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spotter52

Comments on "Rope"

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I watched "Rope" last night (which is the 3rd or 4th time I've seen it) and noticed something new. I don't know if anyone else noticed but there was one conventional cut (edit) in a movie that is famous for shooting long continuous takes in an attempt to make the film look like it was done in a single shot. The edit comes during the discussion about strangling the chicken. When Phillip (Farley Grainger) vehemently denies ever strangling a chicken the camera moves in for a closeup on him which is immediately followed with a reaction shot cut to Jimmy Stewart. It's not clear if this is how the movie was originally released or if it was a cut made years later possibly due to missing footage or other technical reasons. Maybe someone has knowledge about this and can comment.

 

And speaking of the shooting style of this movie, most of the transitions to "hide" the edits to me felt forced and unnatural, The camera often moves in an awkward manner to the back of a character which covers the lens allowing for an "invisible" edit. But the pacing feels off. There's too long of a pause before the action resumes. Usually when this technique is used in films its is smoother and continuous. In the case of 'Rope" it draws attention to itself. Otherwise I found the movie to be very compelling and was like watching a stage play.

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One wonders why Hitch didn't just decide to shoot the film as a series of mostly long takes and not go about the business of hiding the cuts.  A movie is not a play, and Hitchcock would know that better than anyone.

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This,  to me, seems to be done for Hitchcock's own amusement   or as a challenge to himself. I'm not certain most audience members would make the connection (or even much care) of filming in long takes, and I agree the cuts seemed forced or artificial, but necessary to accomplish their objective. 

 

It may be fun to interpret these takes from a film historian, filmmaker or actor's point of view, but as an average movie goer it would seem a lost artifact of the movie. Fortunately it is a good story, well acted, so the experimental elements of the film can be overlooked or ignored completely and it still is an enjoyable movie.

 

Also, I must confess I had a hard time remembering the Hitch Cameo in the film (and I've seen the move more than once). I had to look it up  and re-watch the movie a 2nd time to view it myself, a chore I did not really mind doing. ...It is a clever way to do the job.

 

***EDIT****

 

I noticed in the opening credits that the story was developed by Hume Cronyn (actor from Lifeboat and Shadow of a Doubt). I'm wondering if he wanted a part in the movie as well? Was he considered by Hitchcock at all or was the writing credit and story development his only concern?  ...just curious.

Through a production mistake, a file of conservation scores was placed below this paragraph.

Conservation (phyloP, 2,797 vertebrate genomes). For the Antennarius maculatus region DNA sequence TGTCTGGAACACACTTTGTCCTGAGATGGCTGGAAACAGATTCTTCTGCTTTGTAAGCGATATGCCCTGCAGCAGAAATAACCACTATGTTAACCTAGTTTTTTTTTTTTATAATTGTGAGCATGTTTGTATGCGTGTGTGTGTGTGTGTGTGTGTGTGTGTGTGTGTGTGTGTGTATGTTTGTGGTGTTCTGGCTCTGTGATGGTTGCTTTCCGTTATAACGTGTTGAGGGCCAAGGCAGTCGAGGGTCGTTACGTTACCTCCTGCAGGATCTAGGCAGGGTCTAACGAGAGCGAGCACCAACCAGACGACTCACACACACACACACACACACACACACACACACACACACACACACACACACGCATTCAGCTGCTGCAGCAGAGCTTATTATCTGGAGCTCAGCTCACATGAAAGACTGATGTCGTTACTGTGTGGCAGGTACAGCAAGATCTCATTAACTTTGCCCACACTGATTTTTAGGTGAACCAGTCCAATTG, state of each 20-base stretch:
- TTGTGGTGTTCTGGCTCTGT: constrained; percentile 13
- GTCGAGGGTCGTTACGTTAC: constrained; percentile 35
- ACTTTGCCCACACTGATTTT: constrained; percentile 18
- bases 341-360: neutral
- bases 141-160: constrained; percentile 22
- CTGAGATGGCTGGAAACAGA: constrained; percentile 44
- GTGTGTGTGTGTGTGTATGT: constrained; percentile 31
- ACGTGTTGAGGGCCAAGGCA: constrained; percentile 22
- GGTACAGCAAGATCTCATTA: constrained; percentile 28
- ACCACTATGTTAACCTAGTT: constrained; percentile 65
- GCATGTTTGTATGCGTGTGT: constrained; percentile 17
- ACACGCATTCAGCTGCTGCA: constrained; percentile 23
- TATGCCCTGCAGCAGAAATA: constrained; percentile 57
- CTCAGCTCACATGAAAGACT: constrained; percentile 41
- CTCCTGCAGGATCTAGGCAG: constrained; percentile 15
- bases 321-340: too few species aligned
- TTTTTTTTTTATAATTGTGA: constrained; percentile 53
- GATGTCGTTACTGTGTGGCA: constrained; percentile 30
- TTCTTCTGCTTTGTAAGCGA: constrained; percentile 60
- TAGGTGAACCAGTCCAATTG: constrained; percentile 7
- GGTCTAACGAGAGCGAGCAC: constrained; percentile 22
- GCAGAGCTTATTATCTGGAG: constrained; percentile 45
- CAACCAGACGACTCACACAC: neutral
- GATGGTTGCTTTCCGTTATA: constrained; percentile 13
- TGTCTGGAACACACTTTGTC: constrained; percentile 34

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Farley Granger is one of the few big celebrities I've actually met in person. Shook his hand and got his signature. And when I say 'big celebrity' I mean 'big celebrity'. Its startling how tall this guy was; and the size of his enormous face, skull, and hairdo. Felt like shaking hands with one of the costumed characters who walks around DisneyWorld or McDonalds. He towered above everyone in the room.

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44 minutes ago, Sgt_Markoff said:

Farley Granger is one of the few big celebrities I've actually met in person. Shook his hand and got his signature. And when I say 'big celebrity' I mean 'big celebrity'. Its startling how tall this guy was; and the size of his enormous face, skull, and hairdo. Felt like shaking hands with one of the costumed characters who walks around DisneyWorld or McDonalds. He towered above everyone in the room.

According to Wiki,  Granger was 5 9 1\2,  which is my height.    Are you sure you're not talking about Stewart Granger?    (he was 6 3).

 

 

Edited by jamesjazzguitar

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Something's wrong then; maybe Granger was wearing lifts or heels or boots or something because he was a giant in person. His hair too. Huge, almost a bouffon 'do.

Same thing with Christopher Plummer. His hands and even just his facial features--nose, jaw, cheeks, chin, brow--seemed almost comic-book caricature enormous.

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